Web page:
NP: Thatís right, yes, good, good, good, and their all the fingers went, but yours went first Linda. Eighteen seconds with you, time saving devices starting now.

LS: If I met Jeffrey Archer, Iíd take an immediate dislike to him. That would be a time saving device which would be very useful to me in life. Some time saving devices are less good, ah, I...

BUZZ

NP: Graham challenged.

GN: Was there repetition of good?

LS: No I donít think so.

NP: No.

GN: Ah there was a hesitation.

LS: No there wasnít.

GN: There was repetition of ah less!

NP: No Graham, she actually hesitated but you didnít spot it. Itís too late now, I have to accept the first challenge. So Linda you keep the subject, you have four seconds on time saving devices starting now.

LS: Instant tea is a time saving device but itís ghastly! Marks and Spencers...

WHISTLE

NP: So Linda Smith was speaking then as the whistle went, gained an extra point, and sheís now equal with Paul Merton in second place behind Clement Freud. And then Graham Norton coming up behind them all. And Paul itís your turn to begin, the subject is fake tans, tell us something about those in Just A Minute starting now.

PM: Fake tans are labour saving devices. It says something about the person who has a fake tan. It says Iím bright, Iím busy, Iím orange! These are things that fake tans do for you. Unlike the real tan there is no particular health problem associated with the fake tan. You just go into one of these shops, they squirt you full of some kind of brown like liquid, Iím not quite sure exactly what goes on. But there is no problem with it, unlike the rays of the sun...

BUZZ

NP: Graham challenged.

GN: Repetition of problem.

NP: Yes, so Graham youíve got in with 37 seconds on fake tans starting now.

GN: I did once, Iím afraid to admit, have a fake tan. I went into a shop and got what they call a San Tropez. And Iím here to tell you it was a dismal failure. No tan showed up anywhere, exactly my hands did look like Iíd been doing something that a novice vet might have to spend a lot of time on! It wasnít a great look, I wasnít happy. Er the other...

BUZZ

GROANS FROM THE AUDIENCE

NP: What was that oh for? Joy, pleasure or...

GN: Itís as though youíre hitting just key word, one.

NP: Paul you challenged.

PM: Repetition of wasnít.

NP: Wasnít yes, there were two wasníts there. Fake tans Paul, itís with you, eight seconds starting now.

PM: Undoubtedly when you look at somebody like David Dickinson, you think to yourself, can that tan possibly be real? Well...

BUZZ

NP: Linda challenged.

LS: Yes it is real. Iíve seen him up close, he looks like a tortoise dipped in Bisto!

NP: Linda, what we do on these occasions, as he wasnít deviating or doing anything wrong within the rules of Just A Minute, we give you a bonus point because the audience enjoyed your interruption. But as Paul was interrupted, he gets a point for that, keeps the subject, one second to go, fake tans Paul starting now.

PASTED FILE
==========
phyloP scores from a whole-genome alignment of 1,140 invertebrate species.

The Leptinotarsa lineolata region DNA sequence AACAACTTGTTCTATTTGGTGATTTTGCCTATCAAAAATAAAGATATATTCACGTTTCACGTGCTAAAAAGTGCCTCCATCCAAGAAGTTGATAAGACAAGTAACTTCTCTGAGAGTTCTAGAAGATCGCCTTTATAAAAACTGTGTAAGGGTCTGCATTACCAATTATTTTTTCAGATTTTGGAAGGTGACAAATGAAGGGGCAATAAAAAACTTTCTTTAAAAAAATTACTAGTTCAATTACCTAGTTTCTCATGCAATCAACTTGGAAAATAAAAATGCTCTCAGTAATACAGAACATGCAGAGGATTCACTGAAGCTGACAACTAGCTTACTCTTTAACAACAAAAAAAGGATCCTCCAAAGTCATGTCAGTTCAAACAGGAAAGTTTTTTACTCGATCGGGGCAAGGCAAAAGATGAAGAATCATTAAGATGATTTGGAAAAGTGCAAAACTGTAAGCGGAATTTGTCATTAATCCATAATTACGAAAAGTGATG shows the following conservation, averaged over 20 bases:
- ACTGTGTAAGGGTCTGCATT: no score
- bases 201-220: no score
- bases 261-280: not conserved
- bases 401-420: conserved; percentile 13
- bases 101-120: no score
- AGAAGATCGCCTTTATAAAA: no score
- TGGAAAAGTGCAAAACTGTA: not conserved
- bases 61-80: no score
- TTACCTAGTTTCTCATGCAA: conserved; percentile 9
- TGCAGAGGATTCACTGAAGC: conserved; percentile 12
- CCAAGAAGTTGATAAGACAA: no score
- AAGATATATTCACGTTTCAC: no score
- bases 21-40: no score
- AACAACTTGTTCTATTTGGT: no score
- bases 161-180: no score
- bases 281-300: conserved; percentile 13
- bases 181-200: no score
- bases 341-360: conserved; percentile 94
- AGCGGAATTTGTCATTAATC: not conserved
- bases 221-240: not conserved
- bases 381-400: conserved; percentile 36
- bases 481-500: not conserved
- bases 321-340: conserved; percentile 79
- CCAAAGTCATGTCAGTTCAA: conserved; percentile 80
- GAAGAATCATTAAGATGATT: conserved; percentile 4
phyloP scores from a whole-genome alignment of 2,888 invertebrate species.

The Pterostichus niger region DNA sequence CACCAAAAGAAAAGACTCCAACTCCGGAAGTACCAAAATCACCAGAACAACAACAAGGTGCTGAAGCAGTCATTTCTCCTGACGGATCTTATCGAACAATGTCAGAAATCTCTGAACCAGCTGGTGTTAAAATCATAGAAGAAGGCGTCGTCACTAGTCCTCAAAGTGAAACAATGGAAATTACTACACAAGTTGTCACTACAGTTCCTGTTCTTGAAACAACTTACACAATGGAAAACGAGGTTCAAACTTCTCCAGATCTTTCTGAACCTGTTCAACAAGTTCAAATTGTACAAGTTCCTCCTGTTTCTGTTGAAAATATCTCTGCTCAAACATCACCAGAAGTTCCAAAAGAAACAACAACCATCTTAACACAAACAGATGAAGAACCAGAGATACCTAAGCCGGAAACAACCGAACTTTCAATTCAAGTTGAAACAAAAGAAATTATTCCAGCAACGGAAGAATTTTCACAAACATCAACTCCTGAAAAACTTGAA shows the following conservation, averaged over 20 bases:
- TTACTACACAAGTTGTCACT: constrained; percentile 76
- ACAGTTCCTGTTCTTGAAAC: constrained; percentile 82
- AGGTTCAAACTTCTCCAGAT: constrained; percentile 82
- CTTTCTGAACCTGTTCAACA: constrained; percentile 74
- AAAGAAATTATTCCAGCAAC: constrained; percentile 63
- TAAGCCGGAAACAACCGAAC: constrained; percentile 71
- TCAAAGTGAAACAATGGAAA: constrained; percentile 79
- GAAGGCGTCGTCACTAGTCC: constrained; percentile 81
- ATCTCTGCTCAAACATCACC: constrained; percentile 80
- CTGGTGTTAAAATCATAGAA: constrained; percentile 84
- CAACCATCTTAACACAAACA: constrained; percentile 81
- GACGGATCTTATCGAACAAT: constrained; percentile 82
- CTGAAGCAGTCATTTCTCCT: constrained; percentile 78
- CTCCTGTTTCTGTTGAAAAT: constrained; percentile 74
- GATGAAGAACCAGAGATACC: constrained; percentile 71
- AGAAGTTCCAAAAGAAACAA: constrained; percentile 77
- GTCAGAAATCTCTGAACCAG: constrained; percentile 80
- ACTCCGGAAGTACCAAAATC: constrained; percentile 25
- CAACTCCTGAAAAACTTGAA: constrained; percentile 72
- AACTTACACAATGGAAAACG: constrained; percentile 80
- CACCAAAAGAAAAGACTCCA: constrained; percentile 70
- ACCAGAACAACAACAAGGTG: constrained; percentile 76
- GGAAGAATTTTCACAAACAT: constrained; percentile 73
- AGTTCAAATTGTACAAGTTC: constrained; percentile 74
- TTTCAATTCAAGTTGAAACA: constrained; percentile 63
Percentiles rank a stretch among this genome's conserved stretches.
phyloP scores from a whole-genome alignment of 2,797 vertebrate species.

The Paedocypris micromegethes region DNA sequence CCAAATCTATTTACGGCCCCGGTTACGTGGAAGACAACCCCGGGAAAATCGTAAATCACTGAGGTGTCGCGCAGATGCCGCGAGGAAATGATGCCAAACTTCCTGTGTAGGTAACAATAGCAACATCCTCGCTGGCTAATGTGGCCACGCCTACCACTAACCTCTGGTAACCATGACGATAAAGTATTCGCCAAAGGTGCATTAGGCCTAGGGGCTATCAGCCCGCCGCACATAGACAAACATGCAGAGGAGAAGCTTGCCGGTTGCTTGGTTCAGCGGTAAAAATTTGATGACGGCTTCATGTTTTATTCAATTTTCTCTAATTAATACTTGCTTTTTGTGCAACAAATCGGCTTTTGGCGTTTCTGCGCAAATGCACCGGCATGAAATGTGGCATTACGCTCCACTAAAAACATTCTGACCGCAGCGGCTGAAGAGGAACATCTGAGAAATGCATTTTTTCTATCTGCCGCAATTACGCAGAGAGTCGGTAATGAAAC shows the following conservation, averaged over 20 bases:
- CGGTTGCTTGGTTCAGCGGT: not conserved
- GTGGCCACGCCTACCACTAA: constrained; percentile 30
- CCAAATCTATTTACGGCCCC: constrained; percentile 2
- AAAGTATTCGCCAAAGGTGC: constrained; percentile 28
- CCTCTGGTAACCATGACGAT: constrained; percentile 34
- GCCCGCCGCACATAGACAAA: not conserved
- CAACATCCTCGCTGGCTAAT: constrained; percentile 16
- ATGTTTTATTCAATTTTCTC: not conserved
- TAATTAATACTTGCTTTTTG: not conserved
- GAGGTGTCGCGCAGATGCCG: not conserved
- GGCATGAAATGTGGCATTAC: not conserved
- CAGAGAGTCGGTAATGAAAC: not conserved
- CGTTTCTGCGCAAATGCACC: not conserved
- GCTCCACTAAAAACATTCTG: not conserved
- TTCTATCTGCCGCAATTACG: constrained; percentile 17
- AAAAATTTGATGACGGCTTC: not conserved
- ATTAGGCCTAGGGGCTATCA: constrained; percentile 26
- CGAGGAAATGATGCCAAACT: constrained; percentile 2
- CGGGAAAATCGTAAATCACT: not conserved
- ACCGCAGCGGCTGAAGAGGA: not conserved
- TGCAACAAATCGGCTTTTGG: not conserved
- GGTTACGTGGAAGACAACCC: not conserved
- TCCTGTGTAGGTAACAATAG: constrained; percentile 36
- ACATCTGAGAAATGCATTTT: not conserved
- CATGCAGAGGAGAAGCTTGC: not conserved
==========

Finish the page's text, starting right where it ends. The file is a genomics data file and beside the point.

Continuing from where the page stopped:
PM: Satsuma is one of the most...

WHISTLE

NP: So at the end of that round, Paul Merton with one or two points, has gone one ahead of Clement Freud into the lead, and then two ahead of Linda Smith, and then Graham Norton. And Graham itís your turn to begin, and the subject is de-cluttering, 60 seconds starting now.

GN: Youíve got to feel a little sorry for clutter which people do feel obliged to de...

BUZZ

NP: Paul challenged.

PM: Well there was a repetition of feel.

NP: Youíve got to feel, yes.

GN: Youíre quite right! Yes!

NP: There were two feels, you were feeling it too much.

GN: Yes yes.

NP: The expression on your face, there was huge feeling as well.

GN: Yeah yeah. It was very deep yeah!

NP: Paul, a point and the subject, and 54 seconds, de-cluttering starting now.

PM: De-cluttering is one of those words thatís popped into common use in the last few years...

BUZZ

NP: Graham challenged.

GN: Common use? (laughs) Iíve never heard it before!

NP: Oh no, I think itís been around for quite a bit.

GN: Oh has it?

NP: Yes.

GN: Iím so wrong!

NP: I think itís been around for quite a while, and if not, itís been used for quite a while...

GN: Yes!

NP: ... if itís not in the pop...

PM: So itís a word thatís been used, but has actually not been around?

NP: Thatís right, itís not been...

GN: Around? Donít say that again!

NP: A bonus point for Graham for his around, Paul was interrupted, a point for that, de-cluttering still with you Paul, and 50 seconds starting now.

PM: Itís a by-product of feng shui, which is a Japanese term meaning you have more money than sense. There was a couple who wanted to buy a house in Yorkshire, but they had an expert in this particular art who advised them not to buy each property they saw...

BUZZ

NP: Linda challenged.

LS: Repetition of buy.

NP: Yes you were buying yes. Youíve got 36 seconds to talk about de-cluttering starting now.

LS: My house could do with de-cluttering. When I leave the er home that...

BUZZ

NP: Paul challenged.

LS: Oh it was a hollow victory, wasnít it?

NP: But it was lovely to hear from you.

LS: Thank you Nicholas.

PM: Hesitation.

NP: Hesitation Paul yes, 32 seconds de-cluttering starting now.

PM: The eskimo has no particular problem with de-cluttering because when it comes to spring, his house melts away! He doesnít have to worry about picking up those little things thinking ďwhy did I ever buy that?Ē My wife buys chairs. She sees one of these items for sale in a shop, she has to go in and purchase it, we have 28...